House approves Runestad bill cracking down on corrupt process servers

first_img27Feb House approves Runestad bill cracking down on corrupt process servers State Rep. Jim Runestad’s legislation creating more accountability for officials tasked with serving legal notices was approved today by the Michigan House.Runestad, of White Lake, said ensuring people are given proper notice of court proceedings is fundamental to their due process rights.“Our judicial system relies on process servers to do their jobs honestly and effectively,” Runestad said. “Falsely claiming to serve a legal notice can have serious consequences. We need to make sure process servers understand the magnitude of their responsibilities.”Under current law, unethical process servers are almost never held accountable in court.“In rare situations they may be held in contempt of court, which usually results in a fine or, at most, 90 days in jail,” Runestad said.House Bills 4666, sponsored by Runestad, and 4670, sponsored by Rep. Joe Bellino, of Monroe, classify the false certification of personal service as a felony.“Our legislation creates a declaration process servers must sign under penalty of perjury, a crime punishable by up to 15 years in prison,” Runestad said. “This sends a clear message that process servers must do their due diligence and ensures fraudulent service is prosecuted in Michigan.”Runestad said stories like those of Detroit resident Carnell Alexander inspired him to introduce the legislation.Alexander, who testified before the House Judiciary Committee in support of the bill, said 29 years ago a process server claimed to serve him at his father’s house with paperwork related to a child support claim. He was incarcerated at the time, and never received notice of the court proceedings. As a result, Alexander said he was ordered to pay more than $130,000 in child support for a child who isn’t his.“I’m very happy to hear this legislation has passed,” Alexander said today. “I believe the process server should be held accountable on making sure papers are properly delivered, and that there are no discrepancies.”Jeff Kirkpatrick, vice president of the Michigan Court Officers, Deputy Sheriffs and Process Servers’ Association, praised Runestad for taking the lead on the legislation.“Michigan citizens have found their bank accounts frozen, their wages garnished or their property seized, all because a few unscrupulous process servers file false proofs of service with the court,” Kirkpatrick said. “Our association, like Rep. Runestad, wants to stop this practice in Michigan. House Bill 4666, making it a felony to sign a false proof of service, is a great first step.”The bills now move to the Senate for consideration.### Categories: Runestad Newslast_img read more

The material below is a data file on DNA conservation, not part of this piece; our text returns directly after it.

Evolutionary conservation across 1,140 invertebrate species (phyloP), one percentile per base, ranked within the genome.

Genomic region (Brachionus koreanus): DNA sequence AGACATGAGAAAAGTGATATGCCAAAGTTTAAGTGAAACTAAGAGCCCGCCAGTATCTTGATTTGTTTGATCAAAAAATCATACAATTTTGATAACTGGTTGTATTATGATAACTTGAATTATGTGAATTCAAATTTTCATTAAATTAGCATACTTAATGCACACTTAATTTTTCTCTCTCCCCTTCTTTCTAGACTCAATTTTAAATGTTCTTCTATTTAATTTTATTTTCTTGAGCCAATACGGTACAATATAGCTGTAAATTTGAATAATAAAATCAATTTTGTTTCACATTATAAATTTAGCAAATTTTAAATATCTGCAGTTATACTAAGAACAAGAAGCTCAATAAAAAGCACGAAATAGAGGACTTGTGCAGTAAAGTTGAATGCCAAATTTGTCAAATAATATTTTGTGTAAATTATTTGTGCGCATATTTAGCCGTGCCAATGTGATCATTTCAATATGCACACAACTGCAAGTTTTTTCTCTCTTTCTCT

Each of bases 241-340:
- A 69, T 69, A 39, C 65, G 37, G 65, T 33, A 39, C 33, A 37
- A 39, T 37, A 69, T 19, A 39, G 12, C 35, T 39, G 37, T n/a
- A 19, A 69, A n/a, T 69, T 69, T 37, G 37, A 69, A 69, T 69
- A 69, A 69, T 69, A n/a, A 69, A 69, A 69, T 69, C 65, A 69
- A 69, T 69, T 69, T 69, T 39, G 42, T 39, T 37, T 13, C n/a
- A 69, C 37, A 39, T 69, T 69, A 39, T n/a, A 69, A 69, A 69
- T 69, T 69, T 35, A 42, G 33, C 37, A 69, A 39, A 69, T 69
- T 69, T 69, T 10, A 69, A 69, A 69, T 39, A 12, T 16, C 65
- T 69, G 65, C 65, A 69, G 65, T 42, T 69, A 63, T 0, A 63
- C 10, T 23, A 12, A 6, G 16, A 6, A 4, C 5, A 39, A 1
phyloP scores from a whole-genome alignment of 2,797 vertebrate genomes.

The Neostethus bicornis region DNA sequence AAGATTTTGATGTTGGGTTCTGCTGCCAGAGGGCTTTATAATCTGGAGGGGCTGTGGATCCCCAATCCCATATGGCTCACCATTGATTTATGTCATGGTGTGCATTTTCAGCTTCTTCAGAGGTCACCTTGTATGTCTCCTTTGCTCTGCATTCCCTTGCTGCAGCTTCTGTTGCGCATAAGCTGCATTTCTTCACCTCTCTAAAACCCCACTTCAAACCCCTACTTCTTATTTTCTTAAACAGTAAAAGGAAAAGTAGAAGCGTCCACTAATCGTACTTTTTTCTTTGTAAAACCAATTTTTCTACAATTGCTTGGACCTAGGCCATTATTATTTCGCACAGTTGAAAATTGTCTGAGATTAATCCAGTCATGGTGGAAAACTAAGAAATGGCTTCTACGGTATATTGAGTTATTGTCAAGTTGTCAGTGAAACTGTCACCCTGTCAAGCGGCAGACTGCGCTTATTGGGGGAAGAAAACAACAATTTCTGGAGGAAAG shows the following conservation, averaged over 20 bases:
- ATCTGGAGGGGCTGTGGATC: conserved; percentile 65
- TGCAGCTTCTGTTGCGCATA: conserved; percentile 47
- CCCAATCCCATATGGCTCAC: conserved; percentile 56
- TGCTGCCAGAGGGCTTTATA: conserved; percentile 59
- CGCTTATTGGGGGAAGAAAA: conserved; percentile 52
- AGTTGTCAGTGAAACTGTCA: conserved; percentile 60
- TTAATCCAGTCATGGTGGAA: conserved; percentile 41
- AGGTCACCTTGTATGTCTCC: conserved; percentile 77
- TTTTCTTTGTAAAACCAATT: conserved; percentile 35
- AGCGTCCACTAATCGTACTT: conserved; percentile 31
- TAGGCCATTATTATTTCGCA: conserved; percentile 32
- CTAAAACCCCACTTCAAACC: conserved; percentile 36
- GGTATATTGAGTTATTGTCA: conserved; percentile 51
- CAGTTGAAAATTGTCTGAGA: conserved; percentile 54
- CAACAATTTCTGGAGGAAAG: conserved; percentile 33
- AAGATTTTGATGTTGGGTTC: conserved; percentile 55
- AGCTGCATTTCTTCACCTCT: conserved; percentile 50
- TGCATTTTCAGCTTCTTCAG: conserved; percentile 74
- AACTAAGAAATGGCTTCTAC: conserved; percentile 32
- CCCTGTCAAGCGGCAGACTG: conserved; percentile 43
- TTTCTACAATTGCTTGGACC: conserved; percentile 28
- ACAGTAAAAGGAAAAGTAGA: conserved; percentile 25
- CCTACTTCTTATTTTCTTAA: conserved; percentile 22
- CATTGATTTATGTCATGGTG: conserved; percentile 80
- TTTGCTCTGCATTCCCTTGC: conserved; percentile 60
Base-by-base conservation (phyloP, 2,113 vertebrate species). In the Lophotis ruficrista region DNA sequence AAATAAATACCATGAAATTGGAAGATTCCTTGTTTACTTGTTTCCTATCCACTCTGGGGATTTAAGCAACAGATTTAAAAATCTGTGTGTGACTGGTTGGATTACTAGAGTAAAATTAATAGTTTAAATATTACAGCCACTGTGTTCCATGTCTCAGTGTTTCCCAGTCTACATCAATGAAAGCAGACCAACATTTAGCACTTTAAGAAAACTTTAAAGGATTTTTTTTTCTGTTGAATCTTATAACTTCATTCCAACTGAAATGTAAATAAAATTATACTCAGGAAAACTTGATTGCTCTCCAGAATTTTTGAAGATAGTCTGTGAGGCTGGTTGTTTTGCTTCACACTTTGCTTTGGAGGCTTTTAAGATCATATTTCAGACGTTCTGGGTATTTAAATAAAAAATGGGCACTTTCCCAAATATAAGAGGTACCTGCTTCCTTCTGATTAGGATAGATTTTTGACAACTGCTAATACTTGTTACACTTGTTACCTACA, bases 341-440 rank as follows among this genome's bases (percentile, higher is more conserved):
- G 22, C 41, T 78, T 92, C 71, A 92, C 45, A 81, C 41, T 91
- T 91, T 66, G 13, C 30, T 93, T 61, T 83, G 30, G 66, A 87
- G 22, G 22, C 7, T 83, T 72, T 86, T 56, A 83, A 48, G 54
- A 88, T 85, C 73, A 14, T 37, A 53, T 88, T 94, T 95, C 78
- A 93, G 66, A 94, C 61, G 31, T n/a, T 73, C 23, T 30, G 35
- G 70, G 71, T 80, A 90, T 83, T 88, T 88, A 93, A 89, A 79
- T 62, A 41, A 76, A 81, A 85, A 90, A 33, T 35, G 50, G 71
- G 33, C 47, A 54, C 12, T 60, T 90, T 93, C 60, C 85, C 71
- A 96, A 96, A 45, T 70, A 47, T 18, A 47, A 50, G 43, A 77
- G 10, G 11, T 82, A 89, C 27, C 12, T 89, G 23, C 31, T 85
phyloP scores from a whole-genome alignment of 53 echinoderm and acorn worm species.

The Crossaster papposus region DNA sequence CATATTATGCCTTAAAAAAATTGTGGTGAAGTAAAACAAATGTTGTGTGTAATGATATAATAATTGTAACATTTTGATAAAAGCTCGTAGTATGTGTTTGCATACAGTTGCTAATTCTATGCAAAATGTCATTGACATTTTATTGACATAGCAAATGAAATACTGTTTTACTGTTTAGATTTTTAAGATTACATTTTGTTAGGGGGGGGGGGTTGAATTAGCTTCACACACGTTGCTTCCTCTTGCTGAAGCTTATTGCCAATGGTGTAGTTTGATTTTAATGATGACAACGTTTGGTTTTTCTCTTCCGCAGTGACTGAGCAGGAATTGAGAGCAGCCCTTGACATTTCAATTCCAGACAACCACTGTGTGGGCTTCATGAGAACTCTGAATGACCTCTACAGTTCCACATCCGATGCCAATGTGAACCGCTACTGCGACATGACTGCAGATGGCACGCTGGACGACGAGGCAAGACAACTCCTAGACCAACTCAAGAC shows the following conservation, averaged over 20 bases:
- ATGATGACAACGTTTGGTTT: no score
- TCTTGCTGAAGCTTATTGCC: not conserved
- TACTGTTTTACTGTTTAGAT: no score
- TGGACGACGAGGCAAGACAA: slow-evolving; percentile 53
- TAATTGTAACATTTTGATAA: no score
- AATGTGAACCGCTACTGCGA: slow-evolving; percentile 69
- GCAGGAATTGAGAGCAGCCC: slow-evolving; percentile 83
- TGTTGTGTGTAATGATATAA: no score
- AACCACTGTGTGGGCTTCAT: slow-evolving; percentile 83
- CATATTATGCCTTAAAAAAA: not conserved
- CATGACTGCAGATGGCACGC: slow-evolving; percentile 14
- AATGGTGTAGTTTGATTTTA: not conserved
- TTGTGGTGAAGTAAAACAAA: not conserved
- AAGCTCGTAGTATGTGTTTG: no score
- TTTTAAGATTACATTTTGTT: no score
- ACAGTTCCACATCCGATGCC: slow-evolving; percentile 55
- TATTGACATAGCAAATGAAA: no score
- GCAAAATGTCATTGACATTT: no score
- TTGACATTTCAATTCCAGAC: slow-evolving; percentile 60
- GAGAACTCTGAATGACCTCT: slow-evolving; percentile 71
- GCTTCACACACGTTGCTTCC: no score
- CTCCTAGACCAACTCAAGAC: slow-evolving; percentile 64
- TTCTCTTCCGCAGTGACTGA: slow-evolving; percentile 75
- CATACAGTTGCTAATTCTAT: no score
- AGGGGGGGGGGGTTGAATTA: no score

See More